A Different Lens: An Analysis of the Haunted House by Virginia Woolf

Virginia Woolf’s “A Haunted House” tells of the experience a young couple has with a ghostly couple that haunts their home (“Martin”). This story was told through the perspective of the wife from the young couple residing in a centuries-old house.

The story was narrated in a very unconventional way. It made a very interesting turn up as the author introduced the setting with the words “Whatever hour you woke there was a door shutting. From room to room they went, hand in hand, lifting here, opening there, making sure–a ghostly couple.” With this kind of introduction, the author was able to set a daunting and at the same time mysterious ambiance where the readers could take-off thereby igniting an interest to continue reading.

By creating vague references, Woolf was also able to shape the situation of the ghosts’ finding of something they called a treasure (“Martin”). The manner in which the author described the scene appeared as if the ghosts were touring the entire house, looking for something and reminiscing in the past and associating their experiences not only in everything that they found but also in every corner of the house that they visited. The way in which the author wrote the phrases of the story’s body carried the reader into the world where the ghosts left. So as the story progresses, the reader was also able to get inside the world of the story.

However, the plot gets a little bit confusing due to the circumstances and words used by the author, which tended the reader to follow the persona’s thoughts carefully. This led to a deeper and more comprehensive understanding of the story. Thus, the writing technique influenced the readers to understand the story at a deeper level far from those just described by the author. That is, coming up with the thought that a treasure is not merely the gold, the glitter, the money – not the material things. Hence, the treasure is about finding fulfillment, joy, and love within each others’ arms; sharing that unexplainable feeling of affection and deep love for each other; spending life together, even after death, even in spirit. In addition, this was achieved by looking past the text and digging into the persona’s consciousness, associating his every thought and experience in it (“Martin”).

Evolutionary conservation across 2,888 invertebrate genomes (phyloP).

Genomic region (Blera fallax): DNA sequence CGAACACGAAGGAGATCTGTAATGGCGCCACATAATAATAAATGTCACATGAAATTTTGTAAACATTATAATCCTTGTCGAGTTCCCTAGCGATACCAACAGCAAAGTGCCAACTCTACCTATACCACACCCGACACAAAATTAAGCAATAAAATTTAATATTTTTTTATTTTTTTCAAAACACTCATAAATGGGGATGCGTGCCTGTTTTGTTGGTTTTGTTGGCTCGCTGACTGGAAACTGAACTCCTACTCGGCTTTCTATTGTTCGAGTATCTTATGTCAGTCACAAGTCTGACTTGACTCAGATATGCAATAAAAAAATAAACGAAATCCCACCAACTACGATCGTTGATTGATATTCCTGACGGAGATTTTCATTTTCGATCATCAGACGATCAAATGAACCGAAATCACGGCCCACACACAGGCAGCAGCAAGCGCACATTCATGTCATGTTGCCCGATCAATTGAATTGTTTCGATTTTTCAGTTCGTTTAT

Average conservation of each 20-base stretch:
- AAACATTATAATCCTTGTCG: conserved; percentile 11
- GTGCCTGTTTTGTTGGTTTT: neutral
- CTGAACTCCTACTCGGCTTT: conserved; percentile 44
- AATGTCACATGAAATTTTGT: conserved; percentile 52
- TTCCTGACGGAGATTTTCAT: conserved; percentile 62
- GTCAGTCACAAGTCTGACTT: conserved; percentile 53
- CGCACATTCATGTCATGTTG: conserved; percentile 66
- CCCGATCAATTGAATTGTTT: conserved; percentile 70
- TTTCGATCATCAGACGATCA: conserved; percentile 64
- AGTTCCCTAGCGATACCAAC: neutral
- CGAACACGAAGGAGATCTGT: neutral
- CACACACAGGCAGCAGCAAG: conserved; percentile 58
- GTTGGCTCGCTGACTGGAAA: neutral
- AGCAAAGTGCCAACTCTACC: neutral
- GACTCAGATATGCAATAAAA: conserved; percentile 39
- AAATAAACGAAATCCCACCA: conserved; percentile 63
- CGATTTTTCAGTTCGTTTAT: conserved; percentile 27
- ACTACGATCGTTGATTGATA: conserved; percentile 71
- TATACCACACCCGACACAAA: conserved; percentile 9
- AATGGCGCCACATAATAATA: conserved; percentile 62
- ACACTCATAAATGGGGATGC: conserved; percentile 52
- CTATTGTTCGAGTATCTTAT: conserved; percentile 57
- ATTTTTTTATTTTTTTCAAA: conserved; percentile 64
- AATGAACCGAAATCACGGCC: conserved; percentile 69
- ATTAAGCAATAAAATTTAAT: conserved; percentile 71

The text created a visual and emphatic representation of the persona’s world. Moreover, it was able to make the reader feel the story’s mystery and surprise, through creating confusion and enlightenment and learning of love and joy that transcends the living and the dead’s world. The author was able to do this through subliminally demanding the reader’s full attention to the details that she presented and represented.

This story introduced a different world and Martin was right when he said that the story is a fine (re)introduction to the world of modernism where reality is defined through many eyes, and which explores the abstraction and the adventures of the mind.

 

References
Martin, Robert S.” Fiction Review: Virginia Woolf, “A Haunted House”. Pop Culture. February 3, 2009.